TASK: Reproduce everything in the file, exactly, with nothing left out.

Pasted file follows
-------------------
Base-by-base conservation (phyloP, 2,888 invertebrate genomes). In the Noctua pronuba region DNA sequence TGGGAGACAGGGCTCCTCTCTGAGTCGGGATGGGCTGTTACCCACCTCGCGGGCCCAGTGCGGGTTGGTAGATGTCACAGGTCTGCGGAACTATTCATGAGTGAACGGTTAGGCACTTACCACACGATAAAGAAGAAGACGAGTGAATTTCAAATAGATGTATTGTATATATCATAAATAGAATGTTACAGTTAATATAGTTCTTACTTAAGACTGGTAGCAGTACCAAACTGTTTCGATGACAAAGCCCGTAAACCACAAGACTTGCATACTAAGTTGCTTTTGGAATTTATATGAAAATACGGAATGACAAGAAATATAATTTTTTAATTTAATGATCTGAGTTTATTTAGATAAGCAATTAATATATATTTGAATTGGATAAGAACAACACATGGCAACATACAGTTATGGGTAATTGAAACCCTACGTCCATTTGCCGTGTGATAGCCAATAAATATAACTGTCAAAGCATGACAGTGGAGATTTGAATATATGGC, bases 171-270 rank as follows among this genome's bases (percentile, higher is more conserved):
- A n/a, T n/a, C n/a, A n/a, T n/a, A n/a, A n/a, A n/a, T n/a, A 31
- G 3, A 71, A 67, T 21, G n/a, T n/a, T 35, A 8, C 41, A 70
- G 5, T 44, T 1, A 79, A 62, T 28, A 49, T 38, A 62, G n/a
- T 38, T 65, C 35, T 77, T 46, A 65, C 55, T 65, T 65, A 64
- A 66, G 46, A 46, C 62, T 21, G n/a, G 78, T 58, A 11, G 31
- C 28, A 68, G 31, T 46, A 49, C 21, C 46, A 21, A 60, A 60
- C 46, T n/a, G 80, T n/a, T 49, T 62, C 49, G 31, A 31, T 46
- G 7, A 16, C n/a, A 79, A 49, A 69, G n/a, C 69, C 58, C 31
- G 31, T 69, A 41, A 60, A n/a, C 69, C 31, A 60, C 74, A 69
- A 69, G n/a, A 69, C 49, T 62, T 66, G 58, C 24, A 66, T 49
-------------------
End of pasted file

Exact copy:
Base-by-base conservation (phyloP, 2,888 invertebrate genomes). In the Noctua pronuba region DNA sequence TGGGAGACAGGGCTCCTCTCTGAGTCGGGATGGGCTGTTACCCACCTCGCGGGCCCAGTGCGGGTTGGTAGATGTCACAGGTCTGCGGAACTATTCATGAGTGAACGGTTAGGCACTTACCACACGATAAAGAAGAAGACGAGTGAATTTCAAATAGATGTATTGTATATATCATAAATAGAATGTTACAGTTAATATAGTTCTTACTTAAGACTGGTAGCAGTACCAAACTGTTTCGATGACAAAGCCCGTAAACCACAAGACTTGCATACTAAGTTGCTTTTGGAATTTATATGAAAATACGGAATGACAAGAAATATAATTTTTTAATTTAATGATCTGAGTTTATTTAGATAAGCAATTAATATATATTTGAATTGGATAAGAACAACACATGGCAACATACAGTTATGGGTAATTGAAACCCTACGTCCATTTGCCGTGTGATAGCCAATAAATATAACTGTCAAAGCATGACAGTGGAGATTTGAATATATGGC, bases 171-270 rank as follows among this genome's bases (percentile, higher is more conserved):
- A n/a, T n/a, C n/a, A n/a, T n/a, A n/a, A n/a, A n/a, T n/a, A 31
- G 3, A 71, A 67, T 21, G n/a, T n/a, T 35, A 8, C 41, A 70
- G 5, T 44, T 1, A 79, A 62, T 28, A 49, T 38, A 62, G n/a
- T 38, T 65, C 35, T 77, T 46, A 65, C 55, T 65, T 65, A 64
- A 66, G 46, A 46, C 62, T 21, G n/a, G 78, T 58, A 11, G 31
- C 28, A 68, G 31, T 46, A 49, C 21, C 46, A 21, A 60, A 60
- C 46, T n/a, G 80, T n/a, T 49, T 62, C 49, G 31, A 31, T 46
- G 7, A 16, C n/a, A 79, A 49, A 69, G n/a, C 69, C 58, C 31
- G 31, T 69, A 41, A 60, A n/a, C 69, C 31, A 60, C 74, A 69
- A 69, G n/a, A 69, C 49, T 62, T 66, G 58, C 24, A 66, T 49